World Heavyweight Champion: 1930-1932
The scramble for the title vacated by Gene Tunney in 1928 lasted two years. Many eliminators featuring all the top contenders were fought during that time. The two men to emerge from this lengthy process and fight for the crown were tough American Jack Sharkey and the European heavyweight champion Max Schmeling.
Schmeling incurred the displeasure of his family when he eschewed a business career and took up boxing. He also probably surprised them, for he had lost two fingers of his right hand, the result of a childhood accident. He was nevertheless a stylish boxer, a good technician and a damaging puncher.
Shunned by promoters
His rise to the top was by no means meteoric. There were some solid victories, including wins over the rugged Spaniard Paulino Uzcudun and Johnny ‘Rubber Man’ Risko. But there were reverses too. Defeat inside one round to moderate British cruiserweight Gypsy Daniels did nothing to enhance his reputation. In fact, when he travelled to Britain in search of engagements, no promoter would look at him. His fortunes improved when he arrived in America. A string of victories took Schmeling to a showdown with Sharkey at the Yankee Stadium on 12 June 1930.
There was probably less interest in this contest than any heavyweight title fight of the post-war era. Schmeling wasn’t a well-known figure as far as American boxing fans were concerned, while their compatriot, Sharkey, had a reputation for inconsistency. He could be brilliant one day and fight like a novice the next, and as a result the fans didn’t take him too seriously.
It was, in fact, a short and controversial encounter. Sharkey had the better of the early exchanges, including a terrific right hook to Schmeling’s jaw in the third round, a blow which sent the German reeling onto the ropes. The fight ended in the next round when Schmeling went down in agony after an undoubted low blow from his opponent. The bell sounded when the count reached six. Schmeling’s manager, Jim Jacobs, was incandescent. His cries of ‘Foul!’ were taken up by large sections of the 80,000-strong crowd; others disagreed vehemently. After a considerable delay in which the referee consulted the judges, Schmeling was declared the winner. He became the only German to win the title, and the only man to take the crown on a foul. The decision reverberated through the boxing world and precipitated a rule change: in future, a boxer guilty of a low blow would be cautioned, but not disqualified.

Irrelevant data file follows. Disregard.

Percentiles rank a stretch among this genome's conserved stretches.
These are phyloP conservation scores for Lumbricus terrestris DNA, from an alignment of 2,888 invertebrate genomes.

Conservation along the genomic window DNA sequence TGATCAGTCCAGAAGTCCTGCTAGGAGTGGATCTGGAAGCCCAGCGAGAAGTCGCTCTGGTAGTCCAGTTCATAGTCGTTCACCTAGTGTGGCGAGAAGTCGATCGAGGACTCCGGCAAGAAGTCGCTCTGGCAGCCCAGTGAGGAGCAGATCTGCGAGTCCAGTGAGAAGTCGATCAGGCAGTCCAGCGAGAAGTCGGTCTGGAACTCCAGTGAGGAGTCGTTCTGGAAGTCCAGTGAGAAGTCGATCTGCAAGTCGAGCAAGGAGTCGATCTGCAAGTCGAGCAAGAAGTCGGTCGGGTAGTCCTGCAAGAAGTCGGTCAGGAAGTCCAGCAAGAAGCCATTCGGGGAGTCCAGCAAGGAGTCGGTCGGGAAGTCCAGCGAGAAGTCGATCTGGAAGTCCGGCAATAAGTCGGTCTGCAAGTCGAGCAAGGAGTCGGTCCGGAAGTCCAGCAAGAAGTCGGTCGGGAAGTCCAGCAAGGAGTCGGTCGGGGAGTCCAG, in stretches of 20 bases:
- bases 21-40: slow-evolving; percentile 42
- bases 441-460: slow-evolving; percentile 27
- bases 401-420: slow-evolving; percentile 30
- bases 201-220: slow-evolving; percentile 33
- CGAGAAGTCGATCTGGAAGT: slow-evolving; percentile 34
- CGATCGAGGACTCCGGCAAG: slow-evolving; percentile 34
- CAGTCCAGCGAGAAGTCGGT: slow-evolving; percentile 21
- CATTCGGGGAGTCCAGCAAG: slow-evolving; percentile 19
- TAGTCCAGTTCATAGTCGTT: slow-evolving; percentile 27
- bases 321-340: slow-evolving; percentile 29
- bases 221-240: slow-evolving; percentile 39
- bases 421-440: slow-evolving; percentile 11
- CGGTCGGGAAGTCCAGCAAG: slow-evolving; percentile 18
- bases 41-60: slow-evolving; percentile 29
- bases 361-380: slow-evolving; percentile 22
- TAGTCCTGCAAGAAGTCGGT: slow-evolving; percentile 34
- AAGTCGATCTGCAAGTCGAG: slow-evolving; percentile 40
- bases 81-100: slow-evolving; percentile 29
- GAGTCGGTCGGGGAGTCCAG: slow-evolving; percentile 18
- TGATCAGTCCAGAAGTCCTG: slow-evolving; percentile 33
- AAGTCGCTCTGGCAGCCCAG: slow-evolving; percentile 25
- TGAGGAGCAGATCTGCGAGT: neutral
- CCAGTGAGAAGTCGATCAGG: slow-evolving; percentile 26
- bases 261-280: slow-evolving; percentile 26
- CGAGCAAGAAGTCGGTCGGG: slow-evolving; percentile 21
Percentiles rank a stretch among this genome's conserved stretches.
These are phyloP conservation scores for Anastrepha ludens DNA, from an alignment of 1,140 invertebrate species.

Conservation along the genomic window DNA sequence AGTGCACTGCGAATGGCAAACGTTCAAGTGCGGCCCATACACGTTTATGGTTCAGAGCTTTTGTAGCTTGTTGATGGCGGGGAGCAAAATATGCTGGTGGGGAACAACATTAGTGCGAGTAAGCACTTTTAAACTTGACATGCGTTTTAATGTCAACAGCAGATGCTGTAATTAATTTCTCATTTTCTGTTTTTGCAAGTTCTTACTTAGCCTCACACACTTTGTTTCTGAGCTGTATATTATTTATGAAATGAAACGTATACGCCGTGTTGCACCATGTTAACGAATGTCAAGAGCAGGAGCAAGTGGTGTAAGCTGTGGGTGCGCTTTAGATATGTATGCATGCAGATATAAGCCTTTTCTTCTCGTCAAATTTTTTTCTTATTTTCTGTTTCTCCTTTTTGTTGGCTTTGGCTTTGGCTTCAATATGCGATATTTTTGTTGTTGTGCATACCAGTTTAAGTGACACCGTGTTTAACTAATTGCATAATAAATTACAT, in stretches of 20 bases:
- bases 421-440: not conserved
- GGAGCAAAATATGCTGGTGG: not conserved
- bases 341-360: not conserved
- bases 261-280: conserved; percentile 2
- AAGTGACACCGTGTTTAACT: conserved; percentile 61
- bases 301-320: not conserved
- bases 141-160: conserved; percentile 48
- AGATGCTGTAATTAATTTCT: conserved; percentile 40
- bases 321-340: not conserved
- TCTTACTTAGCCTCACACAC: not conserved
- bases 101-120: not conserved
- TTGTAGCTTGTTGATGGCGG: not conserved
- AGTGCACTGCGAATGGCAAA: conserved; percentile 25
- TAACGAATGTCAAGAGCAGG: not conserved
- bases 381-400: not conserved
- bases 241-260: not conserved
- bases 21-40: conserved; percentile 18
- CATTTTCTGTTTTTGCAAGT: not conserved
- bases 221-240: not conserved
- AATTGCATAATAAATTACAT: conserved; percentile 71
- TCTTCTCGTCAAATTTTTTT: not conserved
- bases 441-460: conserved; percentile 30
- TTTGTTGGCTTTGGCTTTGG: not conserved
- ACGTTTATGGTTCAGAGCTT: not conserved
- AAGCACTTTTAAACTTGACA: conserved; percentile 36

Schmeling successfully defended his title the following year, against Young Stribling, the referee intervening in the 15th and final round to save the American from further punishment. Schmeling then agreed to a return match against Sharkey. It was to prove another controversial affair. Schmeling had profited from a contentious decision in 1930; this time he found himself on the receiving end of what was widely regarded as an injustice.
Klien-Luckow Germany September 28 1905 6’ 1’
Record: Won 56 (37 Kos)
Lost 10 Drawn 4